The Slavery of the British West India Colonies Delineated: As it Exists Both in Law and Practice, and Compared with the Slavery of Other Countries, Antient and Modern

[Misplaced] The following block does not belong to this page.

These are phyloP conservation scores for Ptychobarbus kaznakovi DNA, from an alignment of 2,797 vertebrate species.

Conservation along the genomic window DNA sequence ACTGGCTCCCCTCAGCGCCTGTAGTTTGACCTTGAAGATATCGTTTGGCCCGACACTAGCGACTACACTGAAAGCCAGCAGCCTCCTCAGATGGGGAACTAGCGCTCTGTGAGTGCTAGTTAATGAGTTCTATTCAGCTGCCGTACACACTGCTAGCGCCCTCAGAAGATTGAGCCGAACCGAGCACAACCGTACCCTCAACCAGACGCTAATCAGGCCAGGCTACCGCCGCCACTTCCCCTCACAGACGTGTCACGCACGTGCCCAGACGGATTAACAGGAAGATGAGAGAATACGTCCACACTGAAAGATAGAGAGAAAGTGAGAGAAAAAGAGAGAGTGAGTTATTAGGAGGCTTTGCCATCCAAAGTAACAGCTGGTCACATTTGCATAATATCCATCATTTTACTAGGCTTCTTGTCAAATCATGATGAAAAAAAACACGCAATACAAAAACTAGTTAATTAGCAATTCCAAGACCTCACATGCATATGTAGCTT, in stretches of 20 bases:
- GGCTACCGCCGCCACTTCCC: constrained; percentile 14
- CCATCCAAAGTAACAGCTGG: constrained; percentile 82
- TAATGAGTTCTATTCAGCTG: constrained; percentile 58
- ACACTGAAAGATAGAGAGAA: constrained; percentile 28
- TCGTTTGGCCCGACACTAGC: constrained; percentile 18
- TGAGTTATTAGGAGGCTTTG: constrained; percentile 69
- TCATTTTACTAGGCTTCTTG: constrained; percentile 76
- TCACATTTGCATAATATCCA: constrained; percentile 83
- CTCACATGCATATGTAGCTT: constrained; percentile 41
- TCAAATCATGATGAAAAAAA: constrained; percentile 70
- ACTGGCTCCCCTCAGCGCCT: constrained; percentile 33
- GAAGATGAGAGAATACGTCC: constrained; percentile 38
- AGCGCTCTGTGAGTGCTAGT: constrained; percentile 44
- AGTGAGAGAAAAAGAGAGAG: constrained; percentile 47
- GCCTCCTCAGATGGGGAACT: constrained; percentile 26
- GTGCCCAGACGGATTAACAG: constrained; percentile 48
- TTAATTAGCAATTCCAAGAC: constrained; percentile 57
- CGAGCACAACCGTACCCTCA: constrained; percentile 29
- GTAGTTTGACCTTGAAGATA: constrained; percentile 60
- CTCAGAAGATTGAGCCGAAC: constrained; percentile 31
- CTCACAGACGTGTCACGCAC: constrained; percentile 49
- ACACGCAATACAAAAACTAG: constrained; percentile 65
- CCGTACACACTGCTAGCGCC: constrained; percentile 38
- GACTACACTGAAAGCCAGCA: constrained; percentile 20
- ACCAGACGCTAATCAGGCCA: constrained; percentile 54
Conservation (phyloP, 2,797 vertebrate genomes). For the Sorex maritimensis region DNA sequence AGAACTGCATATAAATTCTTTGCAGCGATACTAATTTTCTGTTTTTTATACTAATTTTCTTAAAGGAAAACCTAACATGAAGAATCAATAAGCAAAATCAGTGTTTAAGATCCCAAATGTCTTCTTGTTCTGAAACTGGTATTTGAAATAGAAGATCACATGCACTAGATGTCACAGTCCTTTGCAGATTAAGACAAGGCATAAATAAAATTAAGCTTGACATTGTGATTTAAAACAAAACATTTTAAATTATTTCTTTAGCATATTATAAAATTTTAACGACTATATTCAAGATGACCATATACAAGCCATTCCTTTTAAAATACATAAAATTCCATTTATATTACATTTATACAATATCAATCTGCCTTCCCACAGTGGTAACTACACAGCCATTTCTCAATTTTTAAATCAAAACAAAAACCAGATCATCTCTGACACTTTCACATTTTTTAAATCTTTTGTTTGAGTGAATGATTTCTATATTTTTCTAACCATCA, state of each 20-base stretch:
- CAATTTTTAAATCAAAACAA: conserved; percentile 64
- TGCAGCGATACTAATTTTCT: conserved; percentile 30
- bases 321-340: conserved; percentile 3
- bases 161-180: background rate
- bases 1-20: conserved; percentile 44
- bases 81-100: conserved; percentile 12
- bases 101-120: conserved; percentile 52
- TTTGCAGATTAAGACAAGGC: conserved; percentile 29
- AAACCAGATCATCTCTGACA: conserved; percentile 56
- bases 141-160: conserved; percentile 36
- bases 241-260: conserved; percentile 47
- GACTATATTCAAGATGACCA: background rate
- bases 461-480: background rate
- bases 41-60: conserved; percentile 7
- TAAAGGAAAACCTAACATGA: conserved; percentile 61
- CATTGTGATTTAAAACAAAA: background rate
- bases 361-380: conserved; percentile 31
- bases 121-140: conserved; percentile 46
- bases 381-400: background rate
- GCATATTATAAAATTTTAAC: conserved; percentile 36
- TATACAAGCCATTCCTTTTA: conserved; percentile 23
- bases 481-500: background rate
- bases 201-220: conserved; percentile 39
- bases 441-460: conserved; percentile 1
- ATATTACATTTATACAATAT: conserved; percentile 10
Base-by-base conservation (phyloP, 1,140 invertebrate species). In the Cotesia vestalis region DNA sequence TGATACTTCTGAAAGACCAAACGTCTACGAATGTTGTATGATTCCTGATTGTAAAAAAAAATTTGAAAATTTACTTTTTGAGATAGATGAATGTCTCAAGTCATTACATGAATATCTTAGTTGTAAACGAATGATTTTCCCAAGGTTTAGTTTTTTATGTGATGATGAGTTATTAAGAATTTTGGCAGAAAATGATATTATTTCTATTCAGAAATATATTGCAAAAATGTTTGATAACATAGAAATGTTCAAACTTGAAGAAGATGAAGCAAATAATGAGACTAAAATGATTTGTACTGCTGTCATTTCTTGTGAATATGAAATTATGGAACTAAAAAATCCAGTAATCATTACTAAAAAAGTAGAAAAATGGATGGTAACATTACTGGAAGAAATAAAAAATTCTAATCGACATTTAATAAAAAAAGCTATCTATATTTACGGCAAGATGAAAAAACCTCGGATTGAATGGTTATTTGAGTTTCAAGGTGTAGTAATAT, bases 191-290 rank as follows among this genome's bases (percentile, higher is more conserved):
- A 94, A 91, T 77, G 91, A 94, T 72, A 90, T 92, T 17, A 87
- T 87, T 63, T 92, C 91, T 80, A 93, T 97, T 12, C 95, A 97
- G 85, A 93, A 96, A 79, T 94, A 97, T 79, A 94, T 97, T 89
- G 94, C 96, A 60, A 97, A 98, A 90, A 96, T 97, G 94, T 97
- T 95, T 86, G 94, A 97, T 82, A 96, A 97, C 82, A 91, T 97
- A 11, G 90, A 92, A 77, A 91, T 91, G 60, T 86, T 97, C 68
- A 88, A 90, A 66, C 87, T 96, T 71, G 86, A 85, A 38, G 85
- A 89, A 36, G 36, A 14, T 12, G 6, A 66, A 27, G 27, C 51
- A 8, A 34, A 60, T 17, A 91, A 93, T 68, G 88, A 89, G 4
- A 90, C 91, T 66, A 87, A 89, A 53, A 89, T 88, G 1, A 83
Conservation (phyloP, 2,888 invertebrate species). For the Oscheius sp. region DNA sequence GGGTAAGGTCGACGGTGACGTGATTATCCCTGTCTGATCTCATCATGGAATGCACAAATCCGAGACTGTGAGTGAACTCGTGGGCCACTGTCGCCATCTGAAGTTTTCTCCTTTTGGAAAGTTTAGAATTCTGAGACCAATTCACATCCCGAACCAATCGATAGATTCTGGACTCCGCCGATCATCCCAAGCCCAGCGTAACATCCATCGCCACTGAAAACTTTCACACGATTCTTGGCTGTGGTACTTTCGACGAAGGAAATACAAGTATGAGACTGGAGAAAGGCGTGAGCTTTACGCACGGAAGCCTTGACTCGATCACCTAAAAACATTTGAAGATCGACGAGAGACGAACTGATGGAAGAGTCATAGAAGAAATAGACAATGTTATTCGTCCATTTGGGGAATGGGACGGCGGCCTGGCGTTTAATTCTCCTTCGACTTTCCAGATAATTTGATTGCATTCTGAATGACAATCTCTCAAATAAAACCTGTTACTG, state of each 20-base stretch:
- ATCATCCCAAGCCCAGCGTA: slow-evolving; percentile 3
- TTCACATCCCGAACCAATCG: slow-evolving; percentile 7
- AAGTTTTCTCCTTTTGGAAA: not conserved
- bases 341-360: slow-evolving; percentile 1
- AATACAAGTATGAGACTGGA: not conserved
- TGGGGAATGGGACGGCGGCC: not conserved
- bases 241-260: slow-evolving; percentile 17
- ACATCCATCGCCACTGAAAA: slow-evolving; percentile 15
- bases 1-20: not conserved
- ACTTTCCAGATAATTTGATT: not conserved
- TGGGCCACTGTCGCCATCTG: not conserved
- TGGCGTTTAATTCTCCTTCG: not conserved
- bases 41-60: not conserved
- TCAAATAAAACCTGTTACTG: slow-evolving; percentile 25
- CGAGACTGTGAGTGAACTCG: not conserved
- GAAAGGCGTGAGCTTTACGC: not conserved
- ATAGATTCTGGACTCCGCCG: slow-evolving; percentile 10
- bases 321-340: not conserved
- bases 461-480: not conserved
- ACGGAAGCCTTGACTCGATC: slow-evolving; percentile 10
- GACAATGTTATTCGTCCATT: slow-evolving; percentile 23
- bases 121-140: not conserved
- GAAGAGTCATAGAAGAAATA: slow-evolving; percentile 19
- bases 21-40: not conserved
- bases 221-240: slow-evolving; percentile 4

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The lawyer and leading abolitionist James Stephen (1758-1832) published Volume 1 of The Slavery of the British West India Colonies Delineated in 1824. The volume is an exposure of the cruel and oppressive legal system of slavery in the British West Indies. The work explores the origin of nineteenth-century colonial slave laws, the legal status of individual slaves, the legal relations between slaves and their masters, and the policing and governance of slave populations. In each chapter Stephen exposes the cruelty and inhumanity behind the West Indian slave laws. Stephen had been the legal mastermind of the Slave Trade Act of 1807, which abolished the slave trade in the British Empire but not slavery itself. This important work was influential in directing public opinion against slavery and helped lead towards the 1833 Slavery Abolition Act. It is a key text in the progression of the nineteenth-century abolitionist movement.